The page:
Embedding Well-Defined Responsive Hydrogels with Nanocontainers: Tunable Materials from Telechelic Polymers and Cyclodextrins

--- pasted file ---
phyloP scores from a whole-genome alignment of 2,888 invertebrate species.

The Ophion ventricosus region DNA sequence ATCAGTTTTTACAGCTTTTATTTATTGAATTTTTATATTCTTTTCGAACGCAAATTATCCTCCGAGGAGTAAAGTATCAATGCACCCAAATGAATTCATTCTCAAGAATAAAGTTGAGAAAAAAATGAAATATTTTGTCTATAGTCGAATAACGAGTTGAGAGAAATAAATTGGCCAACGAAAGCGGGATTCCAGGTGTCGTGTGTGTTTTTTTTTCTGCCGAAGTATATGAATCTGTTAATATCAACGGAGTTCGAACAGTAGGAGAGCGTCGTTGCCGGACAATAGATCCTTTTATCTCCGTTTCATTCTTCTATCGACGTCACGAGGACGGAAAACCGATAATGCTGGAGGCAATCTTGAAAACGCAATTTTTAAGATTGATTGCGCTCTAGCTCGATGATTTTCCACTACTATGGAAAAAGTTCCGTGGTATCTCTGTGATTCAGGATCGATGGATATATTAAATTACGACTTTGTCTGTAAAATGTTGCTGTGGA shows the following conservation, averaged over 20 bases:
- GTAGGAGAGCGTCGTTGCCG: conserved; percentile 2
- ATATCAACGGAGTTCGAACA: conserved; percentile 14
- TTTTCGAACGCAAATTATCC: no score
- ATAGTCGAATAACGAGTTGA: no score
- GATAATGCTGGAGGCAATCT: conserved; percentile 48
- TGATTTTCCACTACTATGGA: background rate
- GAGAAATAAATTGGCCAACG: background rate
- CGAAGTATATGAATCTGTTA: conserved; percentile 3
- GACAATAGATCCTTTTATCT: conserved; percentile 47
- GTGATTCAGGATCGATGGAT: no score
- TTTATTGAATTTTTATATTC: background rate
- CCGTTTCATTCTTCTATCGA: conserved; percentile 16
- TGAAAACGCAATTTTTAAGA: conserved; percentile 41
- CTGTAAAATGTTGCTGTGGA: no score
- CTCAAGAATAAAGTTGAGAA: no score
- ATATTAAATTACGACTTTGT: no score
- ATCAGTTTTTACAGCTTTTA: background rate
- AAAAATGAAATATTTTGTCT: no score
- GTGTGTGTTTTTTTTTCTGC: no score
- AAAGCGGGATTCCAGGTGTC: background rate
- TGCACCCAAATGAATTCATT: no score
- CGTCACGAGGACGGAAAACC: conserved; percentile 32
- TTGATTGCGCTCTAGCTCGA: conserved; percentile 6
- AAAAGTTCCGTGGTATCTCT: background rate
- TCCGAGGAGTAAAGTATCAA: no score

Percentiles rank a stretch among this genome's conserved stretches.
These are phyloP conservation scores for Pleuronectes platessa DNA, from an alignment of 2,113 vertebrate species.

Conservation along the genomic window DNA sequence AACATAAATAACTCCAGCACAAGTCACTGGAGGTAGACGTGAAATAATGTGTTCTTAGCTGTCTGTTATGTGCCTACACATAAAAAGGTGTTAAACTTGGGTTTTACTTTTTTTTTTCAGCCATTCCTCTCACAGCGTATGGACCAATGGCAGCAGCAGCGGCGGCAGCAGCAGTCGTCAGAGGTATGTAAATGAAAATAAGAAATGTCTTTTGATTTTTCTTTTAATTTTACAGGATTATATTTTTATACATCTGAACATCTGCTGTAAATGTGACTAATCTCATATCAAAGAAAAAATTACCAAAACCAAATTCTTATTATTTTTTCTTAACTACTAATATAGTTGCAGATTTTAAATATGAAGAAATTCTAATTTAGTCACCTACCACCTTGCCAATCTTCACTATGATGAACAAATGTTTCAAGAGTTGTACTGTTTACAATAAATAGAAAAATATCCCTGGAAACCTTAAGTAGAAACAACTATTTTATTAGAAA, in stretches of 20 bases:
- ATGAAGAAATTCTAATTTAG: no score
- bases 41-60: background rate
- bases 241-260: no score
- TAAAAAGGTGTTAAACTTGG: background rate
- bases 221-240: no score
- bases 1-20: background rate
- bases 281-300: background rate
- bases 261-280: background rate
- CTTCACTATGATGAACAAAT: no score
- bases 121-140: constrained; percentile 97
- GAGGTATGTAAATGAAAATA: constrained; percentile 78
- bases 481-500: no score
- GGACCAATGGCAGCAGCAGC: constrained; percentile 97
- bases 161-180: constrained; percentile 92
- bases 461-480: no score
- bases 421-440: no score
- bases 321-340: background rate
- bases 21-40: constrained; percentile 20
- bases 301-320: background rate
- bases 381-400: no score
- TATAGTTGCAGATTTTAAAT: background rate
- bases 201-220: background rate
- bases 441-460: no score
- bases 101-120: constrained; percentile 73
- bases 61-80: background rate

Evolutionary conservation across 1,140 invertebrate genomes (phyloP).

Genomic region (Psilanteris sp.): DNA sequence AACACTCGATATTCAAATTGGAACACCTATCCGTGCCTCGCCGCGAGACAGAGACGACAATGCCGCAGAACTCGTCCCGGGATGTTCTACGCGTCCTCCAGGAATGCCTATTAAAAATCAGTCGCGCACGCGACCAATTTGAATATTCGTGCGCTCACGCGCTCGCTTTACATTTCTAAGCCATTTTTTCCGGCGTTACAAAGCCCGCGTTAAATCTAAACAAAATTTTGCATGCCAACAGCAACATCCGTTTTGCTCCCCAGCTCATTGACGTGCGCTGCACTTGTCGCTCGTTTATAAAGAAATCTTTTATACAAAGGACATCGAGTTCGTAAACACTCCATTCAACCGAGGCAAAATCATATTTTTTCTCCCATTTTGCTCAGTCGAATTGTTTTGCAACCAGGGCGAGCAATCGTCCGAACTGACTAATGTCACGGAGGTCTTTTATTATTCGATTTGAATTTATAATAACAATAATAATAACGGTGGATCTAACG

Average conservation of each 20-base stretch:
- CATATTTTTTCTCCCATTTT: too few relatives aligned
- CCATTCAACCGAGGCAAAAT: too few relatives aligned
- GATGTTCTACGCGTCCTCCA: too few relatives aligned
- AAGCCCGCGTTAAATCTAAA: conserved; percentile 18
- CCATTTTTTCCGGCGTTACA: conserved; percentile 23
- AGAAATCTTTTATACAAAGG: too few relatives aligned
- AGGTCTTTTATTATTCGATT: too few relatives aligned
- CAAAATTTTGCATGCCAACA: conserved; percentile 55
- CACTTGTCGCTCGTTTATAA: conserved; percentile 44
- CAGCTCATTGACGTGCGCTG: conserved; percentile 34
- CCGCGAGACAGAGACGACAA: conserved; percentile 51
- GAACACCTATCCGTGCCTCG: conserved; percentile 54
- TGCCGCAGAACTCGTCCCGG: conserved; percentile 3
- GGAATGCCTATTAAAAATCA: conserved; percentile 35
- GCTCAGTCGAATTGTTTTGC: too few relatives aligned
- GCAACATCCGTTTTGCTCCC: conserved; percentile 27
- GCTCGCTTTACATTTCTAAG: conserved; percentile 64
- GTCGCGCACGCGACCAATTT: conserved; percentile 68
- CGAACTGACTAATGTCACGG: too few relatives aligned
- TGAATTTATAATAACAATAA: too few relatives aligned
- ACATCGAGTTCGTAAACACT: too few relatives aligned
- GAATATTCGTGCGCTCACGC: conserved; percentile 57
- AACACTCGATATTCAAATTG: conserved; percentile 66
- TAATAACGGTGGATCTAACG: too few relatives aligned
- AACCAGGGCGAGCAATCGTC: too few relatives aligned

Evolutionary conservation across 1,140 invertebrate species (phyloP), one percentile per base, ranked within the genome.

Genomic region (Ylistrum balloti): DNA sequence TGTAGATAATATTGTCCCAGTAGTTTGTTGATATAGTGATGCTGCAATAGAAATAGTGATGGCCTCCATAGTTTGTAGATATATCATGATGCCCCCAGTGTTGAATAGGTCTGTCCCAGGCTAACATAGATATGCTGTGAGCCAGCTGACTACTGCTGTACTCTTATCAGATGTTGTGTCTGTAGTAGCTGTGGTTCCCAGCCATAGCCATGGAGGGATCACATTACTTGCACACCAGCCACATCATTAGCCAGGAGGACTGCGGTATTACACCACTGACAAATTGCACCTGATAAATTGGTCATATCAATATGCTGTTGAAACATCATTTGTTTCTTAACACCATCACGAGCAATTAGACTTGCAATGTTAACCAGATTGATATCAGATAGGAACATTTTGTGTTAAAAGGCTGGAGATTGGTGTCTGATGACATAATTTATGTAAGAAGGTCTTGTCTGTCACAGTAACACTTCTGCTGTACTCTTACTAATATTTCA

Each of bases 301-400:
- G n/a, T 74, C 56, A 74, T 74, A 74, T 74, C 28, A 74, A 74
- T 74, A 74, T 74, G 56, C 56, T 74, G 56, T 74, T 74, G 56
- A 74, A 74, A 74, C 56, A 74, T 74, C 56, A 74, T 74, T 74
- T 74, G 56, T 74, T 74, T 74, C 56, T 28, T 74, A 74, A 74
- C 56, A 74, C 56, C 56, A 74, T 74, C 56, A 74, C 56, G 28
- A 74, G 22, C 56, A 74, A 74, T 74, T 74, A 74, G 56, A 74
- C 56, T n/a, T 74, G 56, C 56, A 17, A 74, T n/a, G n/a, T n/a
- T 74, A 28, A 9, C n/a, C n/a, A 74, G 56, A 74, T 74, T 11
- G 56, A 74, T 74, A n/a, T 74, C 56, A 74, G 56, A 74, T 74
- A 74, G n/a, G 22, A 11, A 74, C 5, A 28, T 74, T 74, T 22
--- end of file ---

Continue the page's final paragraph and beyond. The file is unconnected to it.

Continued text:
Design, synthesis, and application of cyclodextrin (CD) containing thermoresponsive hydrogels fabricated from thiol-reactive telechelic polymers are reported. Hydrophilic polymers containing 2-hydroxyethyl methacrylate and/or di­(ethylene glycol)­methylether methacrylate monomers as side chains and thiol-reactive groups at chain ends were synthesized. A series of hydrogels was fabricated using thiol–ene conjugation of these thiol-reactive polymers with multivalent thiol-containing CDs as crosslinkers. Clear and transparent hydrogels were obtained with good conversion (79–89%) by utilizing the “nucleophilic” and “radical” thiol–ene “click” reactions. Analysis of the amount of residual thiol groups in these hydrogels using Ellman’s reagent suggested that gels with a moderately well-defined network structure were obtained. Hydrogels fabricated using different telechelic polymers were examined for their properties such as morphology, equilibrium water uptake, and rheological characteristics. Cytocompatibility of these hydrogels was ascertained by a cell viability assay that demonstrated low toxicity toward fibroblast cells. Thereafter, the CD-containing hydrogels were evaluated for the loading and controlled release of puerarin, an antiglaucoma drug. Utilization of thermoresponsive polymers as the matrix for these hydrogels allows use of temperature as a stimulus to modulate the drug release. A slower and more sustained drug release was observed at physiological temperatures compared to ambient conditions. The effect of temperature on the elasticity of the hydrogel was investigated rheologically to demonstrate that the collapse of the network structure occurs near physiological temperatures. The increased hydrophobicity and compactness of the gel matrix at higher temperatures results in a slower drug release. The strategy employed here demonstrates that tuning the matrix composition of hydrogels with well-defined network structures through appropriate choice of responsive copolymers allows design of materials with control of their physical properties and drug-release behavior.